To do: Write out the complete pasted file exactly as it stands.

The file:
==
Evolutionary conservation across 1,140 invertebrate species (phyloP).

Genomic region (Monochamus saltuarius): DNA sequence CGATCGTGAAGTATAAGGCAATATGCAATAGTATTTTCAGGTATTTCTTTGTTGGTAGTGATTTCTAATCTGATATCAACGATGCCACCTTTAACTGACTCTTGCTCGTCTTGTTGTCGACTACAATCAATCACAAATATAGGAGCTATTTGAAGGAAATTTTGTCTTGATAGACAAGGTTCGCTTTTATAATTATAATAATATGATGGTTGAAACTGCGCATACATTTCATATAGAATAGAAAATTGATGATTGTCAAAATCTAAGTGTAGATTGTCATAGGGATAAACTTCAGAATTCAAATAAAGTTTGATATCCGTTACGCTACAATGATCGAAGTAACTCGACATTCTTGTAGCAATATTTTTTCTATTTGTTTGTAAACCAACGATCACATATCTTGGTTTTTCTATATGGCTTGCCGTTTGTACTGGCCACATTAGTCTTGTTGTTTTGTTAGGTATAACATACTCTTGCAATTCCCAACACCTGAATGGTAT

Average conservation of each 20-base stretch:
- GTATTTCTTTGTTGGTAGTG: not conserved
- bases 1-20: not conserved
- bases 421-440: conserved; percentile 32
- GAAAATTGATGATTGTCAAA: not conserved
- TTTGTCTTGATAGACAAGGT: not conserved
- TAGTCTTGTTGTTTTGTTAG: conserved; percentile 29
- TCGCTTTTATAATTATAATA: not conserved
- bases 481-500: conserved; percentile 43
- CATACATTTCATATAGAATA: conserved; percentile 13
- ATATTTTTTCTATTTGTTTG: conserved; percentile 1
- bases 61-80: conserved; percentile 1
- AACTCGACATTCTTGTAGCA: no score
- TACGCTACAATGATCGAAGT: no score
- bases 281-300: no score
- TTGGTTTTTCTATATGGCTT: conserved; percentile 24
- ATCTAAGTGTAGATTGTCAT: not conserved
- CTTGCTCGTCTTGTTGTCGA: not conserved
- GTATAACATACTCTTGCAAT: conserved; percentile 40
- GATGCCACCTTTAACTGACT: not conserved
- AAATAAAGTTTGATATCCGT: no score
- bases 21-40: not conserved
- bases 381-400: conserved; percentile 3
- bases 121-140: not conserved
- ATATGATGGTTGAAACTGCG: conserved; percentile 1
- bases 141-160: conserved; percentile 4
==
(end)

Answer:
Evolutionary conservation across 1,140 invertebrate species (phyloP).

Genomic region (Monochamus saltuarius): DNA sequence CGATCGTGAAGTATAAGGCAATATGCAATAGTATTTTCAGGTATTTCTTTGTTGGTAGTGATTTCTAATCTGATATCAACGATGCCACCTTTAACTGACTCTTGCTCGTCTTGTTGTCGACTACAATCAATCACAAATATAGGAGCTATTTGAAGGAAATTTTGTCTTGATAGACAAGGTTCGCTTTTATAATTATAATAATATGATGGTTGAAACTGCGCATACATTTCATATAGAATAGAAAATTGATGATTGTCAAAATCTAAGTGTAGATTGTCATAGGGATAAACTTCAGAATTCAAATAAAGTTTGATATCCGTTACGCTACAATGATCGAAGTAACTCGACATTCTTGTAGCAATATTTTTTCTATTTGTTTGTAAACCAACGATCACATATCTTGGTTTTTCTATATGGCTTGCCGTTTGTACTGGCCACATTAGTCTTGTTGTTTTGTTAGGTATAACATACTCTTGCAATTCCCAACACCTGAATGGTAT

Average conservation of each 20-base stretch:
- GTATTTCTTTGTTGGTAGTG: not conserved
- bases 1-20: not conserved
- bases 421-440: conserved; percentile 32
- GAAAATTGATGATTGTCAAA: not conserved
- TTTGTCTTGATAGACAAGGT: not conserved
- TAGTCTTGTTGTTTTGTTAG: conserved; percentile 29
- TCGCTTTTATAATTATAATA: not conserved
- bases 481-500: conserved; percentile 43
- CATACATTTCATATAGAATA: conserved; percentile 13
- ATATTTTTTCTATTTGTTTG: conserved; percentile 1
- bases 61-80: conserved; percentile 1
- AACTCGACATTCTTGTAGCA: no score
- TACGCTACAATGATCGAAGT: no score
- bases 281-300: no score
- TTGGTTTTTCTATATGGCTT: conserved; percentile 24
- ATCTAAGTGTAGATTGTCAT: not conserved
- CTTGCTCGTCTTGTTGTCGA: not conserved
- GTATAACATACTCTTGCAAT: conserved; percentile 40
- GATGCCACCTTTAACTGACT: not conserved
- AAATAAAGTTTGATATCCGT: no score
- bases 21-40: not conserved
- bases 381-400: conserved; percentile 3
- bases 121-140: not conserved
- ATATGATGGTTGAAACTGCG: conserved; percentile 1
- bases 141-160: conserved; percentile 4